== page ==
Nissan Juke long-term test review: report 3
The original Nissan Juke was one of the best-selling cars in the UK, but this second-generation model now faces much stiffer competition. We have four months to see if it can worry the class lead...
The car Nissan Juke N-Connecta 1.0l DIG-T 117 6-speed manual Run by Louis Shaw, social media manager
Why it’s here To prove that there's more to this second-generation Juke than just distinctive looks, and that it can perform as a practical small SUV.
Needs to be Comfortable, economical and usable around town. It also needs to be able to ferry a full house and luggage on longer trips.
Mileage 2644 List price £22,395 Target Price £19,241 Price as tested £24,835 Test economy 42.0mpg Official economy 47.9mpg (combined)
7 May 2020 – Slow and steady
My Nissan Juke came 14th out of 20 cars in our inaugural infotainment test, but what does 14th place actually mean day-to-day? Well, perhaps not as bad as the scorecard suggests. And besides, given that you're paying more for rivals like the Audi Q2 and BMW X2, you'd expect them to perform better, right? (spoiler alert: they do.)
I’ll admit, I don't push infotainment systems to the limit; I’ve typically only investigated half of the menus on previous cars I've owned. For me, the most important thing is that the fundamentals are sound: i.e. radio functionality, and simple navigation input.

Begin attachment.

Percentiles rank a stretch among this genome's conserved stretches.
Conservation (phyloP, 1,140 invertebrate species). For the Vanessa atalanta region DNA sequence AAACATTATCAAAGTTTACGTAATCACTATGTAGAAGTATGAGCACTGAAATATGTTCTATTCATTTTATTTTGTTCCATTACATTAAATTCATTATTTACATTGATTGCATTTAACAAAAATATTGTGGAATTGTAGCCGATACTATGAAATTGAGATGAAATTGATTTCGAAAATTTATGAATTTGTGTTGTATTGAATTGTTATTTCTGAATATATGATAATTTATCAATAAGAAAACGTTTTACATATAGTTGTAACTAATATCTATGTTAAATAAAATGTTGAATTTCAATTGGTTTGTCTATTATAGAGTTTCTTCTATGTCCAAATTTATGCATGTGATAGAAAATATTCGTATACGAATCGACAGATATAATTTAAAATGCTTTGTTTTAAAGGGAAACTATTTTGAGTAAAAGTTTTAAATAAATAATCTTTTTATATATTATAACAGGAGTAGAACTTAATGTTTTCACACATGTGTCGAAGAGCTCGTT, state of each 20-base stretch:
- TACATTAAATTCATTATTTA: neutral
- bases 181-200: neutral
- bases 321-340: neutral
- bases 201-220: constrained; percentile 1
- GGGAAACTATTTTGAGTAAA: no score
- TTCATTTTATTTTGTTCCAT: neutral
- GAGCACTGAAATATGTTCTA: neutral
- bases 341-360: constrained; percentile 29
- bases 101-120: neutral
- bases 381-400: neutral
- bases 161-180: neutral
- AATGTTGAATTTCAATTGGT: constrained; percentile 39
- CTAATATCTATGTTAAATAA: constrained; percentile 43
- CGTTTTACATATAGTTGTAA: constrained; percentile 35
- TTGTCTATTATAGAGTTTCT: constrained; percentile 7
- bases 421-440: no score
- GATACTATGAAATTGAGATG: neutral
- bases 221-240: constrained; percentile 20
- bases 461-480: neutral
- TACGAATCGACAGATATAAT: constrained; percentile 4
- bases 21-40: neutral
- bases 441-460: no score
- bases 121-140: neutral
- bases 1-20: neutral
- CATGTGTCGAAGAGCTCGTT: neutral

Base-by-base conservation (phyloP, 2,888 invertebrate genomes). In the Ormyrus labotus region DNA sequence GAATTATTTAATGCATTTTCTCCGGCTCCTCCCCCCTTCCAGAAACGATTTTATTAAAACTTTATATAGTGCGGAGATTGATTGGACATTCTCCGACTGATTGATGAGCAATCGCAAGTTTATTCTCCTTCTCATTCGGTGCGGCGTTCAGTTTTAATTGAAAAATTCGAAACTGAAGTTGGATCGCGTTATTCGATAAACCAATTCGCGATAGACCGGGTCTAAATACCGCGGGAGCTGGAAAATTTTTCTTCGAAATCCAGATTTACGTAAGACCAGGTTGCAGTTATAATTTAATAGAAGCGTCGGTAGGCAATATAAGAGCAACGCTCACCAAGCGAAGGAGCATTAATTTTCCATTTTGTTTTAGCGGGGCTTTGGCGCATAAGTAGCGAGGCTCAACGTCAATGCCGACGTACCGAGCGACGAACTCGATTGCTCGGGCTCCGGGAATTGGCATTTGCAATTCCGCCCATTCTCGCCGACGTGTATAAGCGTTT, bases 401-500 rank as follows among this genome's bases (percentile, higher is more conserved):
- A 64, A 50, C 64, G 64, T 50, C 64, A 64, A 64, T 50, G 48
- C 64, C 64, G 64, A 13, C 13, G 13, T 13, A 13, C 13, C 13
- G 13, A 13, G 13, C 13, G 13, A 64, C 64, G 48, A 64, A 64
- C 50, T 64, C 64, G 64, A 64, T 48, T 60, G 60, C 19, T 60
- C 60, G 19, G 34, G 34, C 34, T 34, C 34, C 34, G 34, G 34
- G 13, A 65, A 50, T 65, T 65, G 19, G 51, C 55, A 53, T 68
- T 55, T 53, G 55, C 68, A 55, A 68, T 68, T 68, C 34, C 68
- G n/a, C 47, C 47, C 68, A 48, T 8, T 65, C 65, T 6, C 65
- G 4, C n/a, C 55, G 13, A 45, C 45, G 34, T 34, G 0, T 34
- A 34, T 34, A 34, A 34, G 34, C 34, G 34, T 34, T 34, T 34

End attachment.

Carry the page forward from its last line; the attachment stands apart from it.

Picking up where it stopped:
Voice control can help, and the Juke's is usable – despite, as we discovered, being slow to react to commands – but personally I prefer to navigate with physical buttons either on the wheel or on the system itself.
In that regard, there’s a lot to be grateful for in the Juke. You get shortcut buttons for all of the key functions (map, radio, etc) and while the fan and temperature controls are tucked away under the air vents, I still find them easily accessible on the move.
Having now spent a fair amount of time in the car, I seldom need to look over at the air conditioning buttons to set my temperature or fan speed, whereas drivers of modern Peugeots and Volvos will likely always have to do this, because those brands place everything on touchscreens.
Unfortunately, the Juke's touchscreen also has its issues. For starters, it can be unresponsive at times, often forcing you to double-prod the screen much in the way you frantically call on a slow lift. And while you do get a scroll wheel for going up and down menus, this isn’t exactly Rolex precise; with the sat-nav, it can be prone to overshooting when you’re zooming in.
Still, despite these shortcomings, I've never felt like I want to tear my hair out. If you're happy with a relatively basic system that works well enough (at least most of the time), the Juke gets a pass.
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Nissan Juke long-term test review
The original Nissan Juke was one of the best-selling cars in the UK, but this second-generation model now faces much stiffer competition. We have four months to see if it can worry the class leaders